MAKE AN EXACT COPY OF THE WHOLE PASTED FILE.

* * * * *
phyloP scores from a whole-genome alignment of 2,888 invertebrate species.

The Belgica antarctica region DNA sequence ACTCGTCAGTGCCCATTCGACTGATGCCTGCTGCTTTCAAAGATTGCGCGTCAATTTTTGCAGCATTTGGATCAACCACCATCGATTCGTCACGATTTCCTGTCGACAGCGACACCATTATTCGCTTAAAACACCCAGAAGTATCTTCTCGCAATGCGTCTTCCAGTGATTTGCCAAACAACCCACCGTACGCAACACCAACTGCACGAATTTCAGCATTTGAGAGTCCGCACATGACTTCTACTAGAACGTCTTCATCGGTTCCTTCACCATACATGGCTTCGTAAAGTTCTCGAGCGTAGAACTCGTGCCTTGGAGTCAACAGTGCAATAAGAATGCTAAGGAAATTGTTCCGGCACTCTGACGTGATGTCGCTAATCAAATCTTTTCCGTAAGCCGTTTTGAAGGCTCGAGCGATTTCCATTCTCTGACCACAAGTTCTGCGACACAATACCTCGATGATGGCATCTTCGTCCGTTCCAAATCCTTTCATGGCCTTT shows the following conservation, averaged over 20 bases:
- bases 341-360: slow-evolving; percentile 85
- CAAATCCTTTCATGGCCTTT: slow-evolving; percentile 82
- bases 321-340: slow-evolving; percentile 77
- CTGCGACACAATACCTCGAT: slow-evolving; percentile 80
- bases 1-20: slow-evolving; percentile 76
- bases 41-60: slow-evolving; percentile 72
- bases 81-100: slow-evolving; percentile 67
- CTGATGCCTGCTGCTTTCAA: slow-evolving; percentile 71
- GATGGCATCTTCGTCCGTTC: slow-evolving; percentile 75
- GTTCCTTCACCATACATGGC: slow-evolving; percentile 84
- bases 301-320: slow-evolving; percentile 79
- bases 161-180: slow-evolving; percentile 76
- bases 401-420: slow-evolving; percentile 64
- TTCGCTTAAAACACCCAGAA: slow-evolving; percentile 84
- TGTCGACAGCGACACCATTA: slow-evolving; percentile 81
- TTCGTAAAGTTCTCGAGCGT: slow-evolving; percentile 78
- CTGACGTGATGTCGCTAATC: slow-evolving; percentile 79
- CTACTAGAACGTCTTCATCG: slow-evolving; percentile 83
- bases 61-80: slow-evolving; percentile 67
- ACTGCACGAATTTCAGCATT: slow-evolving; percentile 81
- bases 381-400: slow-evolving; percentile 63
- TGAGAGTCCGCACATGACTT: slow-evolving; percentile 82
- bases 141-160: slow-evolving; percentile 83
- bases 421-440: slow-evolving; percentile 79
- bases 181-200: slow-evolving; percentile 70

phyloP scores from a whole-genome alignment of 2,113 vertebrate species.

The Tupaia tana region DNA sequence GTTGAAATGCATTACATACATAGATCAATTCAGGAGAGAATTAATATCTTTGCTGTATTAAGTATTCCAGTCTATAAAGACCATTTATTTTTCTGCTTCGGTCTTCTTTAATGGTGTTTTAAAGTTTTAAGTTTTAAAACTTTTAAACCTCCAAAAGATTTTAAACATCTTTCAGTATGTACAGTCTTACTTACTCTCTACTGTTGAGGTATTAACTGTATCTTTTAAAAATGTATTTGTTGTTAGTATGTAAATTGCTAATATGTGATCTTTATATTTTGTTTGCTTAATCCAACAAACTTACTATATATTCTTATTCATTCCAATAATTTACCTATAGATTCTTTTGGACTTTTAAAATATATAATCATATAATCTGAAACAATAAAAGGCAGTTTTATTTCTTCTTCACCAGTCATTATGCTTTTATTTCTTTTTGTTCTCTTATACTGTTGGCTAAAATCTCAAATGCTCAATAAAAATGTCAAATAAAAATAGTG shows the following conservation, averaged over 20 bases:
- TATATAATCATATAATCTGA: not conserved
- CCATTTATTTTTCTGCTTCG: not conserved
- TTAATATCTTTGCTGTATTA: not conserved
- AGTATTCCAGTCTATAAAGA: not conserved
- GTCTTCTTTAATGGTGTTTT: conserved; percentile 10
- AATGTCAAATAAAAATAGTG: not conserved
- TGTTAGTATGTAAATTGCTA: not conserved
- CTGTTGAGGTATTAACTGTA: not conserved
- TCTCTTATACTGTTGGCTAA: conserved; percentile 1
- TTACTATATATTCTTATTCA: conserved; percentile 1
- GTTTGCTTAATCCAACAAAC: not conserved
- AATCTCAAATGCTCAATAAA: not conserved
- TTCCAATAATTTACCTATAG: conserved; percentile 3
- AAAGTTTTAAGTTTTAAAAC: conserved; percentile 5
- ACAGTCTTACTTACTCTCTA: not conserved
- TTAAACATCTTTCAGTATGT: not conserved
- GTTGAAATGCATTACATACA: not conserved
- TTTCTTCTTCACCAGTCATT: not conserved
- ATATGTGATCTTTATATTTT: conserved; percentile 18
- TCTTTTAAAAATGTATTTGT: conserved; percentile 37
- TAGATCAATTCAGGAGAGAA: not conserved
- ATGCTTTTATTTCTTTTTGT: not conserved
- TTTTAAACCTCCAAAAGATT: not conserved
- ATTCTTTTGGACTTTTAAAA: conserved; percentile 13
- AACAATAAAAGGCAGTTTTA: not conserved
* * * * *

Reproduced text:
phyloP scores from a whole-genome alignment of 2,888 invertebrate species.

The Belgica antarctica region DNA sequence ACTCGTCAGTGCCCATTCGACTGATGCCTGCTGCTTTCAAAGATTGCGCGTCAATTTTTGCAGCATTTGGATCAACCACCATCGATTCGTCACGATTTCCTGTCGACAGCGACACCATTATTCGCTTAAAACACCCAGAAGTATCTTCTCGCAATGCGTCTTCCAGTGATTTGCCAAACAACCCACCGTACGCAACACCAACTGCACGAATTTCAGCATTTGAGAGTCCGCACATGACTTCTACTAGAACGTCTTCATCGGTTCCTTCACCATACATGGCTTCGTAAAGTTCTCGAGCGTAGAACTCGTGCCTTGGAGTCAACAGTGCAATAAGAATGCTAAGGAAATTGTTCCGGCACTCTGACGTGATGTCGCTAATCAAATCTTTTCCGTAAGCCGTTTTGAAGGCTCGAGCGATTTCCATTCTCTGACCACAAGTTCTGCGACACAATACCTCGATGATGGCATCTTCGTCCGTTCCAAATCCTTTCATGGCCTTT shows the following conservation, averaged over 20 bases:
- bases 341-360: slow-evolving; percentile 85
- CAAATCCTTTCATGGCCTTT: slow-evolving; percentile 82
- bases 321-340: slow-evolving; percentile 77
- CTGCGACACAATACCTCGAT: slow-evolving; percentile 80
- bases 1-20: slow-evolving; percentile 76
- bases 41-60: slow-evolving; percentile 72
- bases 81-100: slow-evolving; percentile 67
- CTGATGCCTGCTGCTTTCAA: slow-evolving; percentile 71
- GATGGCATCTTCGTCCGTTC: slow-evolving; percentile 75
- GTTCCTTCACCATACATGGC: slow-evolving; percentile 84
- bases 301-320: slow-evolving; percentile 79
- bases 161-180: slow-evolving; percentile 76
- bases 401-420: slow-evolving; percentile 64
- TTCGCTTAAAACACCCAGAA: slow-evolving; percentile 84
- TGTCGACAGCGACACCATTA: slow-evolving; percentile 81
- TTCGTAAAGTTCTCGAGCGT: slow-evolving; percentile 78
- CTGACGTGATGTCGCTAATC: slow-evolving; percentile 79
- CTACTAGAACGTCTTCATCG: slow-evolving; percentile 83
- bases 61-80: slow-evolving; percentile 67
- ACTGCACGAATTTCAGCATT: slow-evolving; percentile 81
- bases 381-400: slow-evolving; percentile 63
- TGAGAGTCCGCACATGACTT: slow-evolving; percentile 82
- bases 141-160: slow-evolving; percentile 83
- bases 421-440: slow-evolving; percentile 79
- bases 181-200: slow-evolving; percentile 70

phyloP scores from a whole-genome alignment of 2,113 vertebrate species.

The Tupaia tana region DNA sequence GTTGAAATGCATTACATACATAGATCAATTCAGGAGAGAATTAATATCTTTGCTGTATTAAGTATTCCAGTCTATAAAGACCATTTATTTTTCTGCTTCGGTCTTCTTTAATGGTGTTTTAAAGTTTTAAGTTTTAAAACTTTTAAACCTCCAAAAGATTTTAAACATCTTTCAGTATGTACAGTCTTACTTACTCTCTACTGTTGAGGTATTAACTGTATCTTTTAAAAATGTATTTGTTGTTAGTATGTAAATTGCTAATATGTGATCTTTATATTTTGTTTGCTTAATCCAACAAACTTACTATATATTCTTATTCATTCCAATAATTTACCTATAGATTCTTTTGGACTTTTAAAATATATAATCATATAATCTGAAACAATAAAAGGCAGTTTTATTTCTTCTTCACCAGTCATTATGCTTTTATTTCTTTTTGTTCTCTTATACTGTTGGCTAAAATCTCAAATGCTCAATAAAAATGTCAAATAAAAATAGTG shows the following conservation, averaged over 20 bases:
- TATATAATCATATAATCTGA: not conserved
- CCATTTATTTTTCTGCTTCG: not conserved
- TTAATATCTTTGCTGTATTA: not conserved
- AGTATTCCAGTCTATAAAGA: not conserved
- GTCTTCTTTAATGGTGTTTT: conserved; percentile 10
- AATGTCAAATAAAAATAGTG: not conserved
- TGTTAGTATGTAAATTGCTA: not conserved
- CTGTTGAGGTATTAACTGTA: not conserved
- TCTCTTATACTGTTGGCTAA: conserved; percentile 1
- TTACTATATATTCTTATTCA: conserved; percentile 1
- GTTTGCTTAATCCAACAAAC: not conserved
- AATCTCAAATGCTCAATAAA: not conserved
- TTCCAATAATTTACCTATAG: conserved; percentile 3
- AAAGTTTTAAGTTTTAAAAC: conserved; percentile 5
- ACAGTCTTACTTACTCTCTA: not conserved
- TTAAACATCTTTCAGTATGT: not conserved
- GTTGAAATGCATTACATACA: not conserved
- TTTCTTCTTCACCAGTCATT: not conserved
- ATATGTGATCTTTATATTTT: conserved; percentile 18
- TCTTTTAAAAATGTATTTGT: conserved; percentile 37
- TAGATCAATTCAGGAGAGAA: not conserved
- ATGCTTTTATTTCTTTTTGT: not conserved
- TTTTAAACCTCCAAAAGATT: not conserved
- ATTCTTTTGGACTTTTAAAA: conserved; percentile 13
- AACAATAAAAGGCAGTTTTA: not conserved